Seven candidates vie for LAUSD board seat in wide-open contest
The Los Angeles teachers union and a powerful group of civic leaders are sitting out Tuesday’s key race for a seat on the Board of Education in what has become a spirited, wide-open contest among seven candidates.
The special election is being called to fill the remainder of the term of Marguerite Poindexter LaMotte, who died in December. She represented 74,000-plus students in 92 schools and 37 charter campuses across a swath of south and southwest Los Angeles.
LaMotte could be a searing critic of schools Supt. John Deasy. Yet she rarely mustered the votes to thwart his actions, such as using test scores for part of a teacher’s evaluation or replacing instructors at a persistently low-performing campus.
The staying power of Deasy’s policies — and possibly his job security — could be affected by who wins the seat on the seven-member board.
Filling that spot with a union ally would appear to be a major priority for United Teachers Los Angeles, which has agitated against Deasy and has been a consistent major funder of candidates.
Conversely, bolstering Deasy would seem mandatory for the other side, a political action committee called the Coalition for School Reform. It has included members of the local civic and business elite as well as philanthropists and outside groups.
“I think everyone is waiting to see what happens and to pick their sides in the next round,” said political consultant Eric Hacopian, who is not affiliated with any of the campaigns. “They weren’t confident about the candidates. There are too many questions about who is on what side and they decided to punt.”
The coalition, which included former Mayor Antonio Villaraigosa, amassed unlimited contributions from relatively few big-name donors in the 2013 elections. This time, supporters are giving directly to candidates and are limited to $1,100.
Such donors have generally split between candidates Genethia Hudley-Hayes and Alex Johnson, leaning somewhat toward Johnson, who has backed Deasy and the growth of independently managed, public charter schools.
Another factor is that the coalition hasn’t always appealed to South L.A. voters. LaMotte, for example, effectively portrayed its funders as carpetbaggers and profiteers.
“Of all the board seats, this is the place where these guys carry the most baggage,” Hacopian said. “It’s not always helpful to be this group’s candidate.”
“Our first directive is: Do no harm,” said one coalition insider, who spoke anonymously because he was not authorized to speak for the group.
The coalition’s money has not guaranteed success. Last year, teacher Monica Ratliff, with little money and virtually no support from the union, defeated a lavishly funded coalition candidate.
Johnson hasn’t needed the coalition, spending more than the other candidates combined — $296,881 through May 17, the most recent reporting date.
Johnson’s war chest substantially reflects the support of L.A. County Supervisor Mark Ridley-Thomas, for whom Johnson, 33, serves as senior education adviser. Ridley-Thomas, in essence, has filled the vacuum left by the union and the coalition.
Hudley-Hayes, 69, a board member from 1999 through 2003, has raised $105,090, including $37,000 in personal loans. She lost her reelection bid to LaMotte, who was backed by the teachers union.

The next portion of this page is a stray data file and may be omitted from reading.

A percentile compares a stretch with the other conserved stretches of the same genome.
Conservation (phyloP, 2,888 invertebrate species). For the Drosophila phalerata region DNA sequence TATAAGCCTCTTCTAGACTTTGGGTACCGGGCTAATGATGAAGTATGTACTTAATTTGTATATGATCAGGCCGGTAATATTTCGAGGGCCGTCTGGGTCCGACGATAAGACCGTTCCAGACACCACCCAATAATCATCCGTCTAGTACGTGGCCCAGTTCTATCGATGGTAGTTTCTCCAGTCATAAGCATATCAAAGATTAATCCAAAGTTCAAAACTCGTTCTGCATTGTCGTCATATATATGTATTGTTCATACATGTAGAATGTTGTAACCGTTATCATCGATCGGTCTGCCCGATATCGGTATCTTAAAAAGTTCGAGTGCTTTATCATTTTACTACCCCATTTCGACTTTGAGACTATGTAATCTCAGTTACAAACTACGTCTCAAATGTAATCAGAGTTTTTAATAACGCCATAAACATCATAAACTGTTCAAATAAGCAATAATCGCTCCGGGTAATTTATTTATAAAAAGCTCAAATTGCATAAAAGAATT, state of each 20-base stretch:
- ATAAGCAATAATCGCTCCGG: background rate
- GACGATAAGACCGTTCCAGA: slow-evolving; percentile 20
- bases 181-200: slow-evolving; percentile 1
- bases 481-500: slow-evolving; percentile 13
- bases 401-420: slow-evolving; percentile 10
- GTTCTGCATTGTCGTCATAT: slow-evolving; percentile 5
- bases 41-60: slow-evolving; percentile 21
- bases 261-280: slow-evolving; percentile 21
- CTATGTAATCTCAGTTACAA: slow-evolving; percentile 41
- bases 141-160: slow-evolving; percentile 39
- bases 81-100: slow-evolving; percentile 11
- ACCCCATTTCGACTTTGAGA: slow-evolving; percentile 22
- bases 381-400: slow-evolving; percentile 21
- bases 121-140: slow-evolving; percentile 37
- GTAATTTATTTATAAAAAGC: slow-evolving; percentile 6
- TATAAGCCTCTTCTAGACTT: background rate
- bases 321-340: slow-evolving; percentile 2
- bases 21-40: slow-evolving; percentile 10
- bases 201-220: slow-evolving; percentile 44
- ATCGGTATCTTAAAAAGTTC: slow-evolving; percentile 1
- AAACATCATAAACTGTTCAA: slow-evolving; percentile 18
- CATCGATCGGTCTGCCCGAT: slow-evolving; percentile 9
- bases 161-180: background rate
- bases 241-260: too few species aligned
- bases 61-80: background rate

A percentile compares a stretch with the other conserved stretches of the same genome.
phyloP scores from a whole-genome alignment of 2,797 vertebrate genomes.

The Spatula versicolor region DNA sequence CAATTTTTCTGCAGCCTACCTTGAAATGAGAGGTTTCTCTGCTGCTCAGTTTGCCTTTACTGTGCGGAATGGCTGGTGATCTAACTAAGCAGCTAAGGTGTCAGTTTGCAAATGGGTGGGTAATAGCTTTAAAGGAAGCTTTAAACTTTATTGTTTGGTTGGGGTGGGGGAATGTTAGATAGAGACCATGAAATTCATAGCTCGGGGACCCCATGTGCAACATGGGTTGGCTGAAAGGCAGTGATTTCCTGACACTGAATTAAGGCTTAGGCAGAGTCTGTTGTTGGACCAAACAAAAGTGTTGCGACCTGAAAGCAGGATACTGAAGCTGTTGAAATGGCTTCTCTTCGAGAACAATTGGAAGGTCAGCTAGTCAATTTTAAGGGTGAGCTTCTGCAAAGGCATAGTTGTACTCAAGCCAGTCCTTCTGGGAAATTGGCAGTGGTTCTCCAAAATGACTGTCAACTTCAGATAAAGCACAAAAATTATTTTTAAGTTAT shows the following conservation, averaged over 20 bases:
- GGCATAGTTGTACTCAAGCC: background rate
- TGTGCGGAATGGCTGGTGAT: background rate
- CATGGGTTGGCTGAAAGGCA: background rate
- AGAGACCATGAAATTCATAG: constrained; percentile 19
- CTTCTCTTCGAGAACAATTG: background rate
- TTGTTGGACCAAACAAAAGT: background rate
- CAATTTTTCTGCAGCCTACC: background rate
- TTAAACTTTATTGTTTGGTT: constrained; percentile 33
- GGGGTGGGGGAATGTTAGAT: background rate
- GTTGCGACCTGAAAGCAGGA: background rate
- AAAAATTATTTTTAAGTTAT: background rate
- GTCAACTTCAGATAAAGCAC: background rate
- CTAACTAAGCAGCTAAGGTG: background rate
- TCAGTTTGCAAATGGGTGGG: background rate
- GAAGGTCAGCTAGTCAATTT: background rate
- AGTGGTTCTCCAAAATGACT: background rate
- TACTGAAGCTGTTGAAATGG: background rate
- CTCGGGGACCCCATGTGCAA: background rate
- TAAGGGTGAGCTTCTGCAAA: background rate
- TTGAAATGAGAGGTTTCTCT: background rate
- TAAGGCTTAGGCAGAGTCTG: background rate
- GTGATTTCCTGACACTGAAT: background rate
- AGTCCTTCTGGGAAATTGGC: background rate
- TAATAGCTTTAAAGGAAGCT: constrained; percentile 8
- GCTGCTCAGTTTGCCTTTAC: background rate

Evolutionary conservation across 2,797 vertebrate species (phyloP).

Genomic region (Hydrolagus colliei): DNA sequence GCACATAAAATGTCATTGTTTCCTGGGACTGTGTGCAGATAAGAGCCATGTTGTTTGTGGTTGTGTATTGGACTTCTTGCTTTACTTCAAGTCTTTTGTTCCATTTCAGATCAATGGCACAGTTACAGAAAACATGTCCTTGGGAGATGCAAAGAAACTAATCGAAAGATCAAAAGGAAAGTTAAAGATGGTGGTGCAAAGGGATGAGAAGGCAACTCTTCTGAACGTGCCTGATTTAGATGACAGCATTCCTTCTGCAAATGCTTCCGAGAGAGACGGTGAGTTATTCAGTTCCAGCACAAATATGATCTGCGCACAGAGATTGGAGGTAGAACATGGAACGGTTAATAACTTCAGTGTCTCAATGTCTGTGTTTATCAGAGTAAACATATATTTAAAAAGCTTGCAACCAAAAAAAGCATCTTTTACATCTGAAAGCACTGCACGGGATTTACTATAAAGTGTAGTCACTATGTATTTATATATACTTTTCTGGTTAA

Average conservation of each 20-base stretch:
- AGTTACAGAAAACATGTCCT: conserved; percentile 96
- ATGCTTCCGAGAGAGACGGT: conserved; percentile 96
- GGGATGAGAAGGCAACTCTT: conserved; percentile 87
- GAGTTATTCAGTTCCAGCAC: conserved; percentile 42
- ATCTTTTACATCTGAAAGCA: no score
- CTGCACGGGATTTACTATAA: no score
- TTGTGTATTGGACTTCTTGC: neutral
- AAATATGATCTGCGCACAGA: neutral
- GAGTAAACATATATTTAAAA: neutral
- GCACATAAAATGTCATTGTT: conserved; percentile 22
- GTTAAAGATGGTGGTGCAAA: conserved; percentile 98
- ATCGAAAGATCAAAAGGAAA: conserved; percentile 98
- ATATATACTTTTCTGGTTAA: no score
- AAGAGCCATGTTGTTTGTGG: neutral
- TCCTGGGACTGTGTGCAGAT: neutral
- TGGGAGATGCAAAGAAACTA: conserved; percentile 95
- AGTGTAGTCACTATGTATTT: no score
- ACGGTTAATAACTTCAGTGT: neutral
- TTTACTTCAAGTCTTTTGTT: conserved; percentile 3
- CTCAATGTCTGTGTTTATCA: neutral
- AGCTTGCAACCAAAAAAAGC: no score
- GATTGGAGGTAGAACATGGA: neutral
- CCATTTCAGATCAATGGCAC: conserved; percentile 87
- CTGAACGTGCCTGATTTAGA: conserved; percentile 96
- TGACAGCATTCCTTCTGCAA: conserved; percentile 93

Retired district administrator George McKenna, 72, also has raised an amount of money that makes him competitive, observers said.
He collected $122,533, including a $10,000 personal loan, relying on long-standing community ties. He has worked as a senior administrator in L.A., Inglewood, Compton and Pasadena.
The union disliked McKenna’s involvement in overseeing the replacement of teachers at Fremont High; Deasy allies worry that he will challenge the superintendent’s actions, as he has in the past.
If no one wins a majority in Tuesday’s primary, the top two finishers will face off in August.
McKenna is considered a contender to get into a runoff. If he does, he could become the choice of either the union or the coalition. That’s another reason, both sides said, to wait and see.
All the other candidates are short on cash. Substitute teacher and assistant pastor Omarosa Manigault, 40, had a varied career that included a run as a reality-TV personality.
The financially stressed union is looking ahead to a possible runoff and to four other school board elections within the next year. Those contests will decide four-year terms, whereas the special election winner serves only through June 2015.
The union opted to endorse three candidates with longtime union ties, but to provide only a $1,100 contribution to each.
They are: Sherlett Hendy-Newbill, 41, a Dorsey High physical education teacher, who is close to the union’s incoming leadership; Rachel Johnson, 54, a veteran elementary instructor and a Gardena City Council member; and Hattie B. McFrasier, 65, a longtime union activist who highlights her experience as a counselor and teacher working with students of all ages.
“This strategy is stupid,” said one union insider, who requested anonymity because he wasn’t authorized to speak. “Everybody realizes that endorsing three people isn’t effective.”
A similar approach by the union failed last year in defeating incumbent Monica Garcia.
Vice President Gregg Solkovits said, in defense of the union: “It doesn’t make much sense to put money into a race where UTLA has so many divergent opinions.”
Hendy-Newbill said the union endorsement helps — if people know about it. She’s relying on a core of volunteers — teachers, students and other supporters — to knock on doors and address envelopes.
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